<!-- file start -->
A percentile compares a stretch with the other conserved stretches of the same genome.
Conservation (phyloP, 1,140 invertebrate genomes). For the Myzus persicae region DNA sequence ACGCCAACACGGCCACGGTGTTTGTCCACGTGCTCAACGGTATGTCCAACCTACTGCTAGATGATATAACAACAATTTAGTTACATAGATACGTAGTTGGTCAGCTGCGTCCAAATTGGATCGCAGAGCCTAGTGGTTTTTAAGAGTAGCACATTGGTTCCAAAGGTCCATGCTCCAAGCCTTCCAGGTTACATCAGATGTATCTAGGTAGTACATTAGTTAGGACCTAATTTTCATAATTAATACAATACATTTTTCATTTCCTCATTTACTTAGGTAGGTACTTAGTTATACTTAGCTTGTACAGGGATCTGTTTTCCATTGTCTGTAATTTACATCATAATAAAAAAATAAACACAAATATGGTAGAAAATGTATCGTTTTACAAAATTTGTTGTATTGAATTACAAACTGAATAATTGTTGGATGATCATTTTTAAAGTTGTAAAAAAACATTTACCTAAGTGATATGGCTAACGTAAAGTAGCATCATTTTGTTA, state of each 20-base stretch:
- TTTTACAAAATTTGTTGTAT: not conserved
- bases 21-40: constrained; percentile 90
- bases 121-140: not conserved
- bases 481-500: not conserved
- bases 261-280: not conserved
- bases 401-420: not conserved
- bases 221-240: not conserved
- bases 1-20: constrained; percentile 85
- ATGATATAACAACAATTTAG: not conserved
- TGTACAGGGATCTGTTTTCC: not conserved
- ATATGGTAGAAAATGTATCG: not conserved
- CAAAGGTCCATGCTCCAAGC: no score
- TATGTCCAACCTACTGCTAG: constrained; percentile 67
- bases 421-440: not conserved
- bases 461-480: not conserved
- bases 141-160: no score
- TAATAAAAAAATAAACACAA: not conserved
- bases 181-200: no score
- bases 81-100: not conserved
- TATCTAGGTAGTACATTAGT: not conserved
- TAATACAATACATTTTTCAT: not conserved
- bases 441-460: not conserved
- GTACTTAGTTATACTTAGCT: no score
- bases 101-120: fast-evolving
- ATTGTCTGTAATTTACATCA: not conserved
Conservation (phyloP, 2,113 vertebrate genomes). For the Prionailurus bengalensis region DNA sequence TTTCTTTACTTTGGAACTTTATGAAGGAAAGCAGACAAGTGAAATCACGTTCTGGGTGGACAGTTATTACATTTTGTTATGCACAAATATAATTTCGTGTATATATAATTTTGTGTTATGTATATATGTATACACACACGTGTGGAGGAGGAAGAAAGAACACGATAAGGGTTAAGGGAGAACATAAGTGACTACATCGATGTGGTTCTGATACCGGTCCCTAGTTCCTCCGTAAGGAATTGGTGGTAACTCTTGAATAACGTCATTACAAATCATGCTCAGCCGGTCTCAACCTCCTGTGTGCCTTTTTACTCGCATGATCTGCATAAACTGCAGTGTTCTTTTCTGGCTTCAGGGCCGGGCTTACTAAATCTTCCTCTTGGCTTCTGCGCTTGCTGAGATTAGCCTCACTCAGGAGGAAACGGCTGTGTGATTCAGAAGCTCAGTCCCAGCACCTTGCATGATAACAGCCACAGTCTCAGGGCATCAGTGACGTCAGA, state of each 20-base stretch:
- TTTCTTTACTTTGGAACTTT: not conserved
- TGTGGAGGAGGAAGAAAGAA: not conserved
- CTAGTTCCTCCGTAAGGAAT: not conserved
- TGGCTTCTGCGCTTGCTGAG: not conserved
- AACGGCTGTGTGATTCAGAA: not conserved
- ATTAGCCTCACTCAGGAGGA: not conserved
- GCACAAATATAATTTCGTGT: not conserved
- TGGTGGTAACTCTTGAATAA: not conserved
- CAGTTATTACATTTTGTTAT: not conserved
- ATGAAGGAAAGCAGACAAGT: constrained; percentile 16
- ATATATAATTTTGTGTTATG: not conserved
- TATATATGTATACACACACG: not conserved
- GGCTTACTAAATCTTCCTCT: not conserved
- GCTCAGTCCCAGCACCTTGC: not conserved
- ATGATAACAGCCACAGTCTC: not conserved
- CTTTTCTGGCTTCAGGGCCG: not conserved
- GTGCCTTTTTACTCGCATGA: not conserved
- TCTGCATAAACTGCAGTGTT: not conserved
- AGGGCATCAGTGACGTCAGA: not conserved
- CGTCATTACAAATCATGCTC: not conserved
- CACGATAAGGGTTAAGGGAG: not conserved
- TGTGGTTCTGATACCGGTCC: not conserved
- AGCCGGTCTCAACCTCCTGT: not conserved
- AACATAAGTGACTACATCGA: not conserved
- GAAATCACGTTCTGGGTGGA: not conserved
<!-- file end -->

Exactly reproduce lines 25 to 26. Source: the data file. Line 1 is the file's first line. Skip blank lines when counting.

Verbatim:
- GTACTTAGTTATACTTAGCT: no score
- bases 101-120: fast-evolving